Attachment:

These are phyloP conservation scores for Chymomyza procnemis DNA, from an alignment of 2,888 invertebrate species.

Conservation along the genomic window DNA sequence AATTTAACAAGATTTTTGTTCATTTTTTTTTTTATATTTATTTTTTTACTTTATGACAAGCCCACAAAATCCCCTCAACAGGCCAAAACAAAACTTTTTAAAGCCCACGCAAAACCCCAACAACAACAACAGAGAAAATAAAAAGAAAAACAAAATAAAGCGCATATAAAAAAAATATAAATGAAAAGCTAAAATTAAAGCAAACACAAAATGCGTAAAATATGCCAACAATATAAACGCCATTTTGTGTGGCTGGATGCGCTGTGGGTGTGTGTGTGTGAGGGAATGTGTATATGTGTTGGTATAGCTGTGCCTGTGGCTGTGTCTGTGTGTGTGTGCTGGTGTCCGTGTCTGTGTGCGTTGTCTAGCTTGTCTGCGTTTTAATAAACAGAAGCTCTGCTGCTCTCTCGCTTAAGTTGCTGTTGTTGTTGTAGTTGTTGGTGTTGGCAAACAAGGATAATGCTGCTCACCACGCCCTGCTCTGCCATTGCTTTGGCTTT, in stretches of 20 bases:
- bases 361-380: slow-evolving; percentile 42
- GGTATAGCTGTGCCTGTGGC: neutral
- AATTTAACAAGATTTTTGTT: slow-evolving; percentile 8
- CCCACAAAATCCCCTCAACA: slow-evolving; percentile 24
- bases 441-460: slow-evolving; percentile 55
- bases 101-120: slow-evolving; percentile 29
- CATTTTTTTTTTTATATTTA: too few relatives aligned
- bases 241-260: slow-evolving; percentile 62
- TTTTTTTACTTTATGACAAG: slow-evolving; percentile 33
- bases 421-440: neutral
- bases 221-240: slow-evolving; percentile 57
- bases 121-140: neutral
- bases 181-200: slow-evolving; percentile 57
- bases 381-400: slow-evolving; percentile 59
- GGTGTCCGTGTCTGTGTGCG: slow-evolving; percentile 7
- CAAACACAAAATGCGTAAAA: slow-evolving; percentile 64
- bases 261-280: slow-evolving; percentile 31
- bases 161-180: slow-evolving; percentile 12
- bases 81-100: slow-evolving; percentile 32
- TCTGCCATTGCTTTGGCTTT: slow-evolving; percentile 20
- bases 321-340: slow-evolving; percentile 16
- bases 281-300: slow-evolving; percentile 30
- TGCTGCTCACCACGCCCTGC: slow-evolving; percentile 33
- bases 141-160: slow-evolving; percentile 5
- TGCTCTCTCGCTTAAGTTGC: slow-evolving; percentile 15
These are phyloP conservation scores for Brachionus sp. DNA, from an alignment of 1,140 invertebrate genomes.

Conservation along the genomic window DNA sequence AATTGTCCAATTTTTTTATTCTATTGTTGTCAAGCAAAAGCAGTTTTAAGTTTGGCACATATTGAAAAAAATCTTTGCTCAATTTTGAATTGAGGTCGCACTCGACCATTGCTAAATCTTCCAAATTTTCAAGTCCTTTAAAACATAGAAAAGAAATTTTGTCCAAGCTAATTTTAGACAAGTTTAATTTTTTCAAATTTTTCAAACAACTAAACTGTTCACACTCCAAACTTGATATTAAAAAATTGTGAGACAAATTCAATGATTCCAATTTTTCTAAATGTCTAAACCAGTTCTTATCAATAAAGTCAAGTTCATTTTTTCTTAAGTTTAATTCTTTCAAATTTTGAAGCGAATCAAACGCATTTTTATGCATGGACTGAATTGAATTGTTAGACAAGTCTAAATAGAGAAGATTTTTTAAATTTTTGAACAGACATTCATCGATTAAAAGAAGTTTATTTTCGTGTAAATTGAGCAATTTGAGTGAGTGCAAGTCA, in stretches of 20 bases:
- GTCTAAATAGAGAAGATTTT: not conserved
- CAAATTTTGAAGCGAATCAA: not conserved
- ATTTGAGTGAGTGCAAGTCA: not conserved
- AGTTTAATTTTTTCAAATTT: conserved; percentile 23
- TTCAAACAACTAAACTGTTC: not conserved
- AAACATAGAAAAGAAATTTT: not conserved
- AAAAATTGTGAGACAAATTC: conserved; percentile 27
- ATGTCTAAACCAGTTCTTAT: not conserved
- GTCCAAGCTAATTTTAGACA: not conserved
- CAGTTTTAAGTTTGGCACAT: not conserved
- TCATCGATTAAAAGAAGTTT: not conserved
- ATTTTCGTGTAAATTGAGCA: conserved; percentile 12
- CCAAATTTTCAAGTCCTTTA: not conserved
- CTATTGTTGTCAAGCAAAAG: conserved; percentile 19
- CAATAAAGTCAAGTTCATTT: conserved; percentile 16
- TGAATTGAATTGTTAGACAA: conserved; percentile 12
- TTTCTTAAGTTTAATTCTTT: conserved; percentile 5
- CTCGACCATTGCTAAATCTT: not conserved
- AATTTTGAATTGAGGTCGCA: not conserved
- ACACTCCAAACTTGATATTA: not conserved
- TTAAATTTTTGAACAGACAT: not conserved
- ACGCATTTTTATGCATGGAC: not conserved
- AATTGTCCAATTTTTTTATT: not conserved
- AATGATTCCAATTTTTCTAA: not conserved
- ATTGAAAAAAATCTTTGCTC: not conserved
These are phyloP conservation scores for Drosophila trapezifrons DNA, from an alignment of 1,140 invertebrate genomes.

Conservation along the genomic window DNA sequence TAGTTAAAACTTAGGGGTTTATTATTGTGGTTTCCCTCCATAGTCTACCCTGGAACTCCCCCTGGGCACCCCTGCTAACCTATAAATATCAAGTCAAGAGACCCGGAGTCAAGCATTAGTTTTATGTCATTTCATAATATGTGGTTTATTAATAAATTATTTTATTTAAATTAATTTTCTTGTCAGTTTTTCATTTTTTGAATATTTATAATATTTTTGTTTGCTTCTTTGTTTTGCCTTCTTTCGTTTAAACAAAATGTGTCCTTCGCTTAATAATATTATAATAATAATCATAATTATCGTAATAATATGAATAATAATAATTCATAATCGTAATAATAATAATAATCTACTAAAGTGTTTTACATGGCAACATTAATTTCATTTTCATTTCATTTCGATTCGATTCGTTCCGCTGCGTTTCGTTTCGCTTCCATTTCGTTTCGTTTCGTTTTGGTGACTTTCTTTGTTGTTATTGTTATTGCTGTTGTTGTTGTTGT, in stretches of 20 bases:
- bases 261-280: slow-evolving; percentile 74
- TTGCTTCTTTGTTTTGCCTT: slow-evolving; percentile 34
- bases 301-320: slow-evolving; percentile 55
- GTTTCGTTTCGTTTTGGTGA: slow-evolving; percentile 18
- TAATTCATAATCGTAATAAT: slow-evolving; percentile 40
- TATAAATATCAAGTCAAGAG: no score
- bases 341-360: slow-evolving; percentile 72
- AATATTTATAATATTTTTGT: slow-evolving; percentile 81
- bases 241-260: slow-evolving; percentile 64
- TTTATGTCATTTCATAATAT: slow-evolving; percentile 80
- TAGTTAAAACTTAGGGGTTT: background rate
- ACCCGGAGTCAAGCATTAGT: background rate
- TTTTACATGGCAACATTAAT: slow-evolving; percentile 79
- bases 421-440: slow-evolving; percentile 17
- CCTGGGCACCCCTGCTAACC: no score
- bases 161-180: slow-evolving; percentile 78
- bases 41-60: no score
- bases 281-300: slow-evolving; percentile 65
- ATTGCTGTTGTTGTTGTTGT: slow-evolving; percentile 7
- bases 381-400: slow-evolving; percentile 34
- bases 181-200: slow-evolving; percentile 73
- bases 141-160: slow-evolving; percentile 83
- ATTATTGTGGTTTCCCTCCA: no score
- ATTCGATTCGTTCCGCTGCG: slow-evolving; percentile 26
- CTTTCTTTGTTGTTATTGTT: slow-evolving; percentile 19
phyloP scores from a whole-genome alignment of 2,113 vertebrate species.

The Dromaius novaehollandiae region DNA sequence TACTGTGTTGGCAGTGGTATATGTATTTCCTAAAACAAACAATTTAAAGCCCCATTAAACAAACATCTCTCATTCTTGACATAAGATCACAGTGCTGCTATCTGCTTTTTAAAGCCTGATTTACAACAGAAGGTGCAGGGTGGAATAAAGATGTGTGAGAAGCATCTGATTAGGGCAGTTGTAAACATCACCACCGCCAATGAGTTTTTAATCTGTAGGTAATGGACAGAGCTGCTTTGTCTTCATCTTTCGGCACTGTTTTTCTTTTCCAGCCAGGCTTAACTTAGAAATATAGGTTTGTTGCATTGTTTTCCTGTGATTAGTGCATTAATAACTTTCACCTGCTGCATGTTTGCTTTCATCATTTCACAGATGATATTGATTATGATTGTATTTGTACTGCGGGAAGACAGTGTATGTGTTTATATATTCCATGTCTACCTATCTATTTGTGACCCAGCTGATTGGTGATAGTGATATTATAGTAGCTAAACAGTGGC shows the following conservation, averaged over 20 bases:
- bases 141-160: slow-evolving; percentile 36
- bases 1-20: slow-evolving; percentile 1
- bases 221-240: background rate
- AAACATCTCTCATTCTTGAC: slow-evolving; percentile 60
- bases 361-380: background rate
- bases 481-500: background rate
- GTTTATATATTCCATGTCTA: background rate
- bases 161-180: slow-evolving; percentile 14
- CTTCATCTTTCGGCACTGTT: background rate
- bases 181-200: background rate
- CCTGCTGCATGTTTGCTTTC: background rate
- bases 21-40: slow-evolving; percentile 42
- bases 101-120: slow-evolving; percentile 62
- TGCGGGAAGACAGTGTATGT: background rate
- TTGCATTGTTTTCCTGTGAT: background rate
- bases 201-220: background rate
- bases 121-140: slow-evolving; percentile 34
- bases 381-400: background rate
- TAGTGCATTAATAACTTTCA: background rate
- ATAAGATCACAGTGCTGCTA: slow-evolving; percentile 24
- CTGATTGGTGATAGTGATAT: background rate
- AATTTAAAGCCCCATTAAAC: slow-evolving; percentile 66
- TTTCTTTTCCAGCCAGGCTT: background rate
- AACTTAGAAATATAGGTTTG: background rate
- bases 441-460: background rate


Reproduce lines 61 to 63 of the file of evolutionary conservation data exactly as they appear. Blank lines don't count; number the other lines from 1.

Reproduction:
- TAATTCATAATCGTAATAAT: slow-evolving; percentile 40
- TATAAATATCAAGTCAAGAG: no score
- bases 341-360: slow-evolving; percentile 72